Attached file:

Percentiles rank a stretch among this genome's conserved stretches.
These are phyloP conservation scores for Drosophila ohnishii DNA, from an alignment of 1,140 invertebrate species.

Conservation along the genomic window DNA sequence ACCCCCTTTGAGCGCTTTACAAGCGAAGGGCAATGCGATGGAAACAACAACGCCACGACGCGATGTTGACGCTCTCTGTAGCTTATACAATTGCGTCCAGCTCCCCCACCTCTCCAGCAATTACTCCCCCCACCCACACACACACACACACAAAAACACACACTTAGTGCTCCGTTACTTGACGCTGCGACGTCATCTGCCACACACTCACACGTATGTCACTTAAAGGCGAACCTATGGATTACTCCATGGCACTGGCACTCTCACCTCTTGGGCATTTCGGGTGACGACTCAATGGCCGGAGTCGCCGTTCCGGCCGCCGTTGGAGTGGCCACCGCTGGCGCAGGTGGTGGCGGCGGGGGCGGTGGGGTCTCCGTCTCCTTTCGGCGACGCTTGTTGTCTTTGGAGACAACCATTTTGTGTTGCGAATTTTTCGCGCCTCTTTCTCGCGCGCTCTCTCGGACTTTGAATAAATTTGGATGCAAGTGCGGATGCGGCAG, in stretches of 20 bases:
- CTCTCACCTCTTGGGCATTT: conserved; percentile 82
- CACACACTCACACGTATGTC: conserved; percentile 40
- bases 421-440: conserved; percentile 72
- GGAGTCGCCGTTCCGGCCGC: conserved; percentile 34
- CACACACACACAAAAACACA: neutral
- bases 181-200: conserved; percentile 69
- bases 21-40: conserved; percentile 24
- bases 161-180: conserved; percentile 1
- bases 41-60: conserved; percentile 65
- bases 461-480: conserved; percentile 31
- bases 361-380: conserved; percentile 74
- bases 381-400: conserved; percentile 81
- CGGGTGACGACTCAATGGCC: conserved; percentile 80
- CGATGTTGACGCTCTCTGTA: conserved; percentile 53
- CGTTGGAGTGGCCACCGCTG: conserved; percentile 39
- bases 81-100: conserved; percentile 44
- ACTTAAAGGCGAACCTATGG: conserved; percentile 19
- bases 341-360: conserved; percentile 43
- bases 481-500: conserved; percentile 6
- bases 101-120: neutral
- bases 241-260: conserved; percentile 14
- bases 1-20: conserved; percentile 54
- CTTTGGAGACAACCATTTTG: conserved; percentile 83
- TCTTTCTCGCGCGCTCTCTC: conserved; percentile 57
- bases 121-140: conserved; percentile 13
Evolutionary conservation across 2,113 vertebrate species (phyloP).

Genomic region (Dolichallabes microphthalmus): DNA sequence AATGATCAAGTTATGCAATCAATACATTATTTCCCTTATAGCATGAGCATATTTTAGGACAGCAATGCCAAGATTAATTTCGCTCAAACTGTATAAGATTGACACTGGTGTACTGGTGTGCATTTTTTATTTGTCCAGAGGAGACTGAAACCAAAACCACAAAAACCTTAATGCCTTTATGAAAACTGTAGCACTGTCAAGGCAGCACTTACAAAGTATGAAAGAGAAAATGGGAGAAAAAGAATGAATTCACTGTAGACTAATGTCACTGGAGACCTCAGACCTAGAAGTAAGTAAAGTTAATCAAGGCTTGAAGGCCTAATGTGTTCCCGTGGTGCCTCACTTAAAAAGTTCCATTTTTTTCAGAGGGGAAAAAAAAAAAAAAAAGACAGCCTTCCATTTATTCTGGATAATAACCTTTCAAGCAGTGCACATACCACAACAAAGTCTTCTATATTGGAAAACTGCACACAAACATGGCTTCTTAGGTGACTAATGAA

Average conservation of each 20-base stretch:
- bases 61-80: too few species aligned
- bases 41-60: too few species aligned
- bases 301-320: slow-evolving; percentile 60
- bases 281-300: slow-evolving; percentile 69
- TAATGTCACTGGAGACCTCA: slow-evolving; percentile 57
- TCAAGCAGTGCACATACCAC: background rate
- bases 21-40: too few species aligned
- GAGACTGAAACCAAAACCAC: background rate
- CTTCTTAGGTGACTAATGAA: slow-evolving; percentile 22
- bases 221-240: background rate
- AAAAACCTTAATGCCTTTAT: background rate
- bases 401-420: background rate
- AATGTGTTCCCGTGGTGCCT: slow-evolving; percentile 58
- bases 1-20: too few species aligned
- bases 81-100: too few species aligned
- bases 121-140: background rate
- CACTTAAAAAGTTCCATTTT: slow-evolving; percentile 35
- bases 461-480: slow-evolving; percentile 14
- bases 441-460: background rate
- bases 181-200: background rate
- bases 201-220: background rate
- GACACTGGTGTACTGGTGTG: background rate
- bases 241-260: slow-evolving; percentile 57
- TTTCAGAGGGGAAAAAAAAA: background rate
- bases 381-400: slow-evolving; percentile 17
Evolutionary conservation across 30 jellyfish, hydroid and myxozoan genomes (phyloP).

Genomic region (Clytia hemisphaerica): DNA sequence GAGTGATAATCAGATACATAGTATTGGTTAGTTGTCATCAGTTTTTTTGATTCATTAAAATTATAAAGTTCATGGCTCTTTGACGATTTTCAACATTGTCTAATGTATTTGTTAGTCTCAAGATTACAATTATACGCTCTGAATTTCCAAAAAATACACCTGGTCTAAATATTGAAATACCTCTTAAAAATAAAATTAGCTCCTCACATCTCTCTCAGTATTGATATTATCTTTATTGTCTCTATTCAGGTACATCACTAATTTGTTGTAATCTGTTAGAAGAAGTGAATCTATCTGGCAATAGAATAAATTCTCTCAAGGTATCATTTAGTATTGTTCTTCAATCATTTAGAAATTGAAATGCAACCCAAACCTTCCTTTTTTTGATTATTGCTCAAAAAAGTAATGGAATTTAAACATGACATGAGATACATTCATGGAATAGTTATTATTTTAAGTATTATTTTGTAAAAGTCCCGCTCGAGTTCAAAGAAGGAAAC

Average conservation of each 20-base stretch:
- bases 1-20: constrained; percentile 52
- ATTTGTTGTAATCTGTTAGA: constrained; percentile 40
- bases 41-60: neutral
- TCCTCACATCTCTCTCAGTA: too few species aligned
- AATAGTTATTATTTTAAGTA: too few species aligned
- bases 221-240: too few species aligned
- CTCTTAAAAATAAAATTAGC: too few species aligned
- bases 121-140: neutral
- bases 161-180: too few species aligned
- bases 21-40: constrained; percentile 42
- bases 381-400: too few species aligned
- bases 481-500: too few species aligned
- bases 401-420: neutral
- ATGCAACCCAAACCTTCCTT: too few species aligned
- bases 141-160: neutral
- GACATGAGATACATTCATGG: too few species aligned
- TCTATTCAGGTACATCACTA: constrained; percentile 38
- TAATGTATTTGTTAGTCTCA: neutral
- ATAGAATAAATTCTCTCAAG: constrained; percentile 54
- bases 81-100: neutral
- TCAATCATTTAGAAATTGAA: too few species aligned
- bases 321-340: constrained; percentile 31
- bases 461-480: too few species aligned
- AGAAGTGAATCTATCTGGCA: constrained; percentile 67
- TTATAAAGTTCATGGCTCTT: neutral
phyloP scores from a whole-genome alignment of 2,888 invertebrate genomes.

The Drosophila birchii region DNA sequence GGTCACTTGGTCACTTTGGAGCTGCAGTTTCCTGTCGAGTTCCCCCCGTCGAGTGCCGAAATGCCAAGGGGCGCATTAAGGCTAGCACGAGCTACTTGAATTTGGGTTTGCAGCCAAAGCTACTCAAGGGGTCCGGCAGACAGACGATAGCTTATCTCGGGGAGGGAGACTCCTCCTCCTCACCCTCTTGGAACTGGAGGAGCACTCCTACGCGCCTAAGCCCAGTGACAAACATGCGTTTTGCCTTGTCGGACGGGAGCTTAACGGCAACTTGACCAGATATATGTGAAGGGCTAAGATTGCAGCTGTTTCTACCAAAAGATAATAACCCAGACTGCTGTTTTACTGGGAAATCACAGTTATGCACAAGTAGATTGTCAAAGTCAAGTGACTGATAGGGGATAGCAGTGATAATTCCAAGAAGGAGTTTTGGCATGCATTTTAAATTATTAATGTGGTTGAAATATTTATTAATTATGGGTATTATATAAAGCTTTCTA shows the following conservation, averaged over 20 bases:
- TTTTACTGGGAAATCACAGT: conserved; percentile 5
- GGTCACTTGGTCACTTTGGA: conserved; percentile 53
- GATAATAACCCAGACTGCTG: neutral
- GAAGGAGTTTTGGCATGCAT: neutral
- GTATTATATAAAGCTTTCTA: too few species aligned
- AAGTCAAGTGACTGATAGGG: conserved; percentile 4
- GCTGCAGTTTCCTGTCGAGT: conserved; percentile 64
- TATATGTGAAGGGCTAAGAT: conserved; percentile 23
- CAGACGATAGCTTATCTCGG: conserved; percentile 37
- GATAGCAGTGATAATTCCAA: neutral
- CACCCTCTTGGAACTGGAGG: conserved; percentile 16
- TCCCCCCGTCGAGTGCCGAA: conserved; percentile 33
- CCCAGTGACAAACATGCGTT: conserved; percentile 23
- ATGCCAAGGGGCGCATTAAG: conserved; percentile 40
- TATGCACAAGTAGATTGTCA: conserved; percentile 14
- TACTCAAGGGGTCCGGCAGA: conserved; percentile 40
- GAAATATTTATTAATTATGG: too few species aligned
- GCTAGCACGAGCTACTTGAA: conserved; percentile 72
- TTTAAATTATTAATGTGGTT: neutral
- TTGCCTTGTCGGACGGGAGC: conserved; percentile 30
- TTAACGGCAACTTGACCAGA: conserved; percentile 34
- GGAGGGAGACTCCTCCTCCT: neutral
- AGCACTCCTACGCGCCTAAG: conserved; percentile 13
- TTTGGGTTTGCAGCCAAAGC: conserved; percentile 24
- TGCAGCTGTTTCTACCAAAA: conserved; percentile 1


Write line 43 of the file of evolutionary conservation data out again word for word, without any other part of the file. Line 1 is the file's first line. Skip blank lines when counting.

- bases 401-420: background rate